Looking ahead Today: Lecture on Assemblage, Happenings, Pop Art: Ch. 19 Tues. 11/17: Film: Andy Warhol. Also, discussion about MAG Paper due Thurs. Dec. 3rd Thurs. 11/19: Ch. 20, Sixties Abstraction: Minimalism REMINDER: NO CLASS WEEK OF NOV 24
1950s & 1960s Beat Background Assemblage Happenings Pop Art
Historical Background: 1950s Conventional America: Emphasis on the nuclear family: TV’s ‘Leave it to Beaver’
1950s Beat Generation Background “I saw the best minds of my generation destroyed by madness, starving hysterical naked.” – Howl, 1955 Allen Ginsberg, Howl, 1955
1950s Beat Culture BackgroundOn the Road, 1957 For: Jazz Zen Buddhism Experimentation Against: Conformity Materialism Mainstream
Art Movement: Assemblage (also called Neo-Dada) Artists gather seemingly random objects and put them together in unruly compositions to see what kind of meanings might emerge Emphasis on everyday surroundings for subject matter Create their works from the “refuse” of modern society Artists: Robert Rauschenberg, Jasper Johns Influences: Composer John Cage, Artist Marcel Duchamp (Dada)
Assemblage Both Johns and Rauschenberg move away from individual personal expression and fixed identity associated with Abstract Expressionism toward an identity shaped by factors from the outside environment.
19.31, Jasper Johns, Flags, 1954-55. Encaustic oil and collage on fabric mounted on plywood. MOMA
19.32, Jasper Johns, Target with Plaster Casts, 1955. Encaustic and collage on canvas with wood construction and plaster casts. 51 x 44 x 3 ½ inches
Art Movement: Happenings Purpose: to call into question the idea that a work of art was an enduring record of artistic genius Sought to integrate art with life and extend art into a theatrical situation Approach: Ephemeral works; chance; mixed media **Audience is necessary to “activate” the work of art Influenced by: John Cage Dadaism (Duchamp) Action Painting Artist: Allan Kaprow
Happenings, Allan Kaprow, Yard, 1961 Early to mid 1960s Name Happening from Allan Kaprow’s 1st show at N.Y.’s Reuben Gallery 1959.
Allan Kaprow, Yard, 1961, Happening: Environmental artwork activated by performers & viewers.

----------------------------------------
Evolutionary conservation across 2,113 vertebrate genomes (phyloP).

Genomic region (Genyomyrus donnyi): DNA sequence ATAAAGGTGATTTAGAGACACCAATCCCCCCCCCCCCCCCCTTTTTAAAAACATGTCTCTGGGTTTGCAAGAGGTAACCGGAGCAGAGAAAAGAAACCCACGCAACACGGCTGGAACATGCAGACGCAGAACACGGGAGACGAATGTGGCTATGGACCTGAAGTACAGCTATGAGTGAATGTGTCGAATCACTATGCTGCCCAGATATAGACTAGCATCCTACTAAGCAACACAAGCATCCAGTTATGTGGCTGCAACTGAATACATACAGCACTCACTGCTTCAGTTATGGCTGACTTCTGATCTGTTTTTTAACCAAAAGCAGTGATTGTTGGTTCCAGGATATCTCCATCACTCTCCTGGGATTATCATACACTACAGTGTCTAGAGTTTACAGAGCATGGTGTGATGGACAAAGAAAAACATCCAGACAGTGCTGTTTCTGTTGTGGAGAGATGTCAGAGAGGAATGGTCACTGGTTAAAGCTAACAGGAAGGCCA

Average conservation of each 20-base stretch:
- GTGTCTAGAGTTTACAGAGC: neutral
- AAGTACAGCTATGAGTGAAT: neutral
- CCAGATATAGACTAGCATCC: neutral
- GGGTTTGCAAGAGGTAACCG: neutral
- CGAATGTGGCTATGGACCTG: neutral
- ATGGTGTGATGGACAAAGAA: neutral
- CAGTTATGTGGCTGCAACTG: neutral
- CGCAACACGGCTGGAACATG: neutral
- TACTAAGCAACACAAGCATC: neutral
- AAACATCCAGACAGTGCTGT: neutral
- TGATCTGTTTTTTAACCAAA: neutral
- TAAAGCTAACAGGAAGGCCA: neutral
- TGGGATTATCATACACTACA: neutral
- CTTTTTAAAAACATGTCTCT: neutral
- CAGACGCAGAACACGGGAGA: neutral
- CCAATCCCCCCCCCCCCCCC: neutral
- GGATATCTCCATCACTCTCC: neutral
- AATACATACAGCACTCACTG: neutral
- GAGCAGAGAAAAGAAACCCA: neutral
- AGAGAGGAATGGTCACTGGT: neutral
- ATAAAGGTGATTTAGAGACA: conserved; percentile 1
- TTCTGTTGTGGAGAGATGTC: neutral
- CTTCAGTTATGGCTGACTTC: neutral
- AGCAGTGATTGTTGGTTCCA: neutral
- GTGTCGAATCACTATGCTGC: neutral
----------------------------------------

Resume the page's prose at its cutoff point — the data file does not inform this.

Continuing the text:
19.36, Allan Kaprow, Photograph from Household, a Happening commissioned by Cornell University, 1964
Art Movement: Pop Art (1960s) Backdrop was rise of consumer culture/ advertising/ celebrity Pop Art was the union of art and popular culture. They embraced mass culture Deal with the “new”, the “store-bought” Pop artists borrowed images that were mass produced and made them repetitive British Pop Art came first: Richard Hamilton American Pop Art: Claes Oldenburg, Roy Lichtenstein, Andy Warhol
Pop Art Pop artists made an effort to make viewers aware of the extent to which advertising and the production/consumption cycle dominated everyday life America’s shared knowledge no longer came from “high culture” sources like literature, mythology, or religion, but rather from television, movies, and advertisements. Pop artists reflected this by blurring the distinction between art and consumption. The movement examined the effects of consumerism on human thought, emotion, and creativity. It posed the question: what is more important, the thing or its image?
Andy Warhol,32 Campbell’s Soup Cans, 1961-2, acrylic on canvas, each 20 x 16”
19.58, Andy Warhol, Installation view of Campbell’s Soup Cans, Ferus Gallery, Los Angeles, 1962
19.57, Andy Warhol, 210 Coke Bottles, 1962 “A coke is a Coke & no amount of money can get you a better Coke than the one the bum on the corner is drinking. All the Cokes are the same and all the Cokes are good”